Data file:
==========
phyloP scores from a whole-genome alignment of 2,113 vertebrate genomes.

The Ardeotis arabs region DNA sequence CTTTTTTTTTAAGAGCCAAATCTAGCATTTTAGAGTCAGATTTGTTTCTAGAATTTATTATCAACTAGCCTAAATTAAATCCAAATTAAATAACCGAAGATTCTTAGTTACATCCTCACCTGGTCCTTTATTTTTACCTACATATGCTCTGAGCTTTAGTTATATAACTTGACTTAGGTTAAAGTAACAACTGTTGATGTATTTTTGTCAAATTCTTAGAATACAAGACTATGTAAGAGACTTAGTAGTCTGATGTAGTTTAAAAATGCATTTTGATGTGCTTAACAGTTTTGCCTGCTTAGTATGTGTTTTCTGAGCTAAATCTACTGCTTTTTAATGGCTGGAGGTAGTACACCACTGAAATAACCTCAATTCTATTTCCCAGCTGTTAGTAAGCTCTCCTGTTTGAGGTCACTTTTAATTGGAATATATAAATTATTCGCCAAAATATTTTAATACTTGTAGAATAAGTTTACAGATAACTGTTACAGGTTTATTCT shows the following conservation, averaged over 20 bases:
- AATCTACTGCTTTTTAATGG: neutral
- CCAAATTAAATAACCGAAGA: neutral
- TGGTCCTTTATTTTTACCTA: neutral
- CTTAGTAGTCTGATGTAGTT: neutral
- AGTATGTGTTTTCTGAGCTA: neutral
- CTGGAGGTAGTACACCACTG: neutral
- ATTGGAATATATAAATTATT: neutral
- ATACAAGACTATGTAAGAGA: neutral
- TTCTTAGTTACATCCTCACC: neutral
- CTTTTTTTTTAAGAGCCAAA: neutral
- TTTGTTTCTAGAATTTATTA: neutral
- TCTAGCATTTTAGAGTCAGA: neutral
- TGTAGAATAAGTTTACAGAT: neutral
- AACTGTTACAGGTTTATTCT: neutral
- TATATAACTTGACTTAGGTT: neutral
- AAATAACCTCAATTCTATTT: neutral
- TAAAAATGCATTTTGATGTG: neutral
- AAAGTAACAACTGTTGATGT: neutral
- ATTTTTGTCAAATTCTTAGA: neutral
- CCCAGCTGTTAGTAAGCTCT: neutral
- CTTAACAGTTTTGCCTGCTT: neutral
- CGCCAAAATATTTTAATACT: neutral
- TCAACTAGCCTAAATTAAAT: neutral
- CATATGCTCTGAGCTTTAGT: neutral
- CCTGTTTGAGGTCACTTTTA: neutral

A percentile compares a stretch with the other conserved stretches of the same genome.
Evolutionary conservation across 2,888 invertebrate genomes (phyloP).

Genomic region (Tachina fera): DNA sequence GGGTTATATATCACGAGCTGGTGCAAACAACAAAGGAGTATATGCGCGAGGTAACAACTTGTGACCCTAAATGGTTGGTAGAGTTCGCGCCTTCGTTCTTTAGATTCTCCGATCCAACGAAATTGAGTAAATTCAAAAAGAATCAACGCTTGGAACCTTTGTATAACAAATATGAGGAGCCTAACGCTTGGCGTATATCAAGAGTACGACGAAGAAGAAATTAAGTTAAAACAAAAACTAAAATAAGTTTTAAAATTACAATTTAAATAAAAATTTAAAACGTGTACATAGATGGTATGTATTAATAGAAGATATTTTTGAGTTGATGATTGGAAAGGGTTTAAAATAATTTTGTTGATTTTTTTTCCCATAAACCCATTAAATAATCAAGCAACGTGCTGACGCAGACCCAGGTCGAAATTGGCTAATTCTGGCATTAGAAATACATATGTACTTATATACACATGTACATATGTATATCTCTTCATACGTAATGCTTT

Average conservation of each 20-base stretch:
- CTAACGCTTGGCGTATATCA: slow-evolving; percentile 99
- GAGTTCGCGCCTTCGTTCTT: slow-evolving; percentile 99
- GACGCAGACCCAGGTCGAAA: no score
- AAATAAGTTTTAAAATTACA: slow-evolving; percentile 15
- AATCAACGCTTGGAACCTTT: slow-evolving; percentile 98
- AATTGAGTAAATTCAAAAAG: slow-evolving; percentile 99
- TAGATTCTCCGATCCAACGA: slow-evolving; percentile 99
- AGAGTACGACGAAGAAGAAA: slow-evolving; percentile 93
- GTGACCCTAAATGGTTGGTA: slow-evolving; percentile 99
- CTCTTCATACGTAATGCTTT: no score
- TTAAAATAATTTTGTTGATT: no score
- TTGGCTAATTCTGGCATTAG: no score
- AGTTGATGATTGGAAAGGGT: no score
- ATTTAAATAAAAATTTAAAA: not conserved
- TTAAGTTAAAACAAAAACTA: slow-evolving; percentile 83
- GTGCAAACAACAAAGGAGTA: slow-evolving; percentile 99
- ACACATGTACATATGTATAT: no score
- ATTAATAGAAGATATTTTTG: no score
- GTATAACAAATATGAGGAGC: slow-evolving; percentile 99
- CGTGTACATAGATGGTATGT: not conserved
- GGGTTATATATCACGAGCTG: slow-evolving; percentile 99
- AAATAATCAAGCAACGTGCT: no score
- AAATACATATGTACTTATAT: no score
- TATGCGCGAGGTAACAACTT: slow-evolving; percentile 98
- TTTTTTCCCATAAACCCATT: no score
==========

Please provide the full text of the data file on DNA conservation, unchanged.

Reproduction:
phyloP scores from a whole-genome alignment of 2,113 vertebrate genomes.

The Ardeotis arabs region DNA sequence CTTTTTTTTTAAGAGCCAAATCTAGCATTTTAGAGTCAGATTTGTTTCTAGAATTTATTATCAACTAGCCTAAATTAAATCCAAATTAAATAACCGAAGATTCTTAGTTACATCCTCACCTGGTCCTTTATTTTTACCTACATATGCTCTGAGCTTTAGTTATATAACTTGACTTAGGTTAAAGTAACAACTGTTGATGTATTTTTGTCAAATTCTTAGAATACAAGACTATGTAAGAGACTTAGTAGTCTGATGTAGTTTAAAAATGCATTTTGATGTGCTTAACAGTTTTGCCTGCTTAGTATGTGTTTTCTGAGCTAAATCTACTGCTTTTTAATGGCTGGAGGTAGTACACCACTGAAATAACCTCAATTCTATTTCCCAGCTGTTAGTAAGCTCTCCTGTTTGAGGTCACTTTTAATTGGAATATATAAATTATTCGCCAAAATATTTTAATACTTGTAGAATAAGTTTACAGATAACTGTTACAGGTTTATTCT shows the following conservation, averaged over 20 bases:
- AATCTACTGCTTTTTAATGG: neutral
- CCAAATTAAATAACCGAAGA: neutral
- TGGTCCTTTATTTTTACCTA: neutral
- CTTAGTAGTCTGATGTAGTT: neutral
- AGTATGTGTTTTCTGAGCTA: neutral
- CTGGAGGTAGTACACCACTG: neutral
- ATTGGAATATATAAATTATT: neutral
- ATACAAGACTATGTAAGAGA: neutral
- TTCTTAGTTACATCCTCACC: neutral
- CTTTTTTTTTAAGAGCCAAA: neutral
- TTTGTTTCTAGAATTTATTA: neutral
- TCTAGCATTTTAGAGTCAGA: neutral
- TGTAGAATAAGTTTACAGAT: neutral
- AACTGTTACAGGTTTATTCT: neutral
- TATATAACTTGACTTAGGTT: neutral
- AAATAACCTCAATTCTATTT: neutral
- TAAAAATGCATTTTGATGTG: neutral
- AAAGTAACAACTGTTGATGT: neutral
- ATTTTTGTCAAATTCTTAGA: neutral
- CCCAGCTGTTAGTAAGCTCT: neutral
- CTTAACAGTTTTGCCTGCTT: neutral
- CGCCAAAATATTTTAATACT: neutral
- TCAACTAGCCTAAATTAAAT: neutral
- CATATGCTCTGAGCTTTAGT: neutral
- CCTGTTTGAGGTCACTTTTA: neutral

A percentile compares a stretch with the other conserved stretches of the same genome.
Evolutionary conservation across 2,888 invertebrate genomes (phyloP).

Genomic region (Tachina fera): DNA sequence GGGTTATATATCACGAGCTGGTGCAAACAACAAAGGAGTATATGCGCGAGGTAACAACTTGTGACCCTAAATGGTTGGTAGAGTTCGCGCCTTCGTTCTTTAGATTCTCCGATCCAACGAAATTGAGTAAATTCAAAAAGAATCAACGCTTGGAACCTTTGTATAACAAATATGAGGAGCCTAACGCTTGGCGTATATCAAGAGTACGACGAAGAAGAAATTAAGTTAAAACAAAAACTAAAATAAGTTTTAAAATTACAATTTAAATAAAAATTTAAAACGTGTACATAGATGGTATGTATTAATAGAAGATATTTTTGAGTTGATGATTGGAAAGGGTTTAAAATAATTTTGTTGATTTTTTTTCCCATAAACCCATTAAATAATCAAGCAACGTGCTGACGCAGACCCAGGTCGAAATTGGCTAATTCTGGCATTAGAAATACATATGTACTTATATACACATGTACATATGTATATCTCTTCATACGTAATGCTTT

Average conservation of each 20-base stretch:
- CTAACGCTTGGCGTATATCA: slow-evolving; percentile 99
- GAGTTCGCGCCTTCGTTCTT: slow-evolving; percentile 99
- GACGCAGACCCAGGTCGAAA: no score
- AAATAAGTTTTAAAATTACA: slow-evolving; percentile 15
- AATCAACGCTTGGAACCTTT: slow-evolving; percentile 98
- AATTGAGTAAATTCAAAAAG: slow-evolving; percentile 99
- TAGATTCTCCGATCCAACGA: slow-evolving; percentile 99
- AGAGTACGACGAAGAAGAAA: slow-evolving; percentile 93
- GTGACCCTAAATGGTTGGTA: slow-evolving; percentile 99
- CTCTTCATACGTAATGCTTT: no score
- TTAAAATAATTTTGTTGATT: no score
- TTGGCTAATTCTGGCATTAG: no score
- AGTTGATGATTGGAAAGGGT: no score
- ATTTAAATAAAAATTTAAAA: not conserved
- TTAAGTTAAAACAAAAACTA: slow-evolving; percentile 83
- GTGCAAACAACAAAGGAGTA: slow-evolving; percentile 99
- ACACATGTACATATGTATAT: no score
- ATTAATAGAAGATATTTTTG: no score
- GTATAACAAATATGAGGAGC: slow-evolving; percentile 99
- CGTGTACATAGATGGTATGT: not conserved
- GGGTTATATATCACGAGCTG: slow-evolving; percentile 99
- AAATAATCAAGCAACGTGCT: no score
- AAATACATATGTACTTATAT: no score
- TATGCGCGAGGTAACAACTT: slow-evolving; percentile 98
- TTTTTTCCCATAAACCCATT: no score